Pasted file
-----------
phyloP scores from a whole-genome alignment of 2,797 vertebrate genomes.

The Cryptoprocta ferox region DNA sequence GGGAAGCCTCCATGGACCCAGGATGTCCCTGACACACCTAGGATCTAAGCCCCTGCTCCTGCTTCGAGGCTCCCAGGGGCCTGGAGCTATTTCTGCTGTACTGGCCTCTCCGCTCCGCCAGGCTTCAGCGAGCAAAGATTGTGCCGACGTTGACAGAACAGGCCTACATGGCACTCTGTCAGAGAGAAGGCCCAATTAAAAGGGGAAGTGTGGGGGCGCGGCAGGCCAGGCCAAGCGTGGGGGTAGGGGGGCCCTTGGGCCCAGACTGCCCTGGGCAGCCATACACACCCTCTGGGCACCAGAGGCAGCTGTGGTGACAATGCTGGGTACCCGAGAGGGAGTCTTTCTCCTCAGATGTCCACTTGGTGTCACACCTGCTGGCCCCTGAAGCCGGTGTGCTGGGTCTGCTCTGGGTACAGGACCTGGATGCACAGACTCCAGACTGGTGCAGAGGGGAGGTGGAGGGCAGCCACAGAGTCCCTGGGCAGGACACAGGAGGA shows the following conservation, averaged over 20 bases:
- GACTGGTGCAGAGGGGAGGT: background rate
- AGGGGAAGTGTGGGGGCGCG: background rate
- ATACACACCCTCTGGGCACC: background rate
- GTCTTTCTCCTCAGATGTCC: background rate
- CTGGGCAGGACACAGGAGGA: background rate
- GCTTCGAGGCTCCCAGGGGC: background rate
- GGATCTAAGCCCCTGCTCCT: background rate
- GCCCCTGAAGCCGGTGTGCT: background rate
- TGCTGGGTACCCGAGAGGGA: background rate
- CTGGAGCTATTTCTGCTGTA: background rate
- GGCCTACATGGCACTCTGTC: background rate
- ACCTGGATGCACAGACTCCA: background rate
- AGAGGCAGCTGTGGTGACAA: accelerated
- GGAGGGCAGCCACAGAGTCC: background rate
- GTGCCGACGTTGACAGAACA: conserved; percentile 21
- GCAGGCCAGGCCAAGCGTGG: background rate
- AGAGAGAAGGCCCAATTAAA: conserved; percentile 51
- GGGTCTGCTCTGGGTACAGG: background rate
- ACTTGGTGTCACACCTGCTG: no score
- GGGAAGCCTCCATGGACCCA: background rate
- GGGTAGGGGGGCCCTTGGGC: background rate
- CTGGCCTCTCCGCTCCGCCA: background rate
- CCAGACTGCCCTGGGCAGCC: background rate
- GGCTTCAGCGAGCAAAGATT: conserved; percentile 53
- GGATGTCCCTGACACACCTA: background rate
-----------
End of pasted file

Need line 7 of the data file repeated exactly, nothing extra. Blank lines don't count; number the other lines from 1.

- CTGGGCAGGACACAGGAGGA: background rate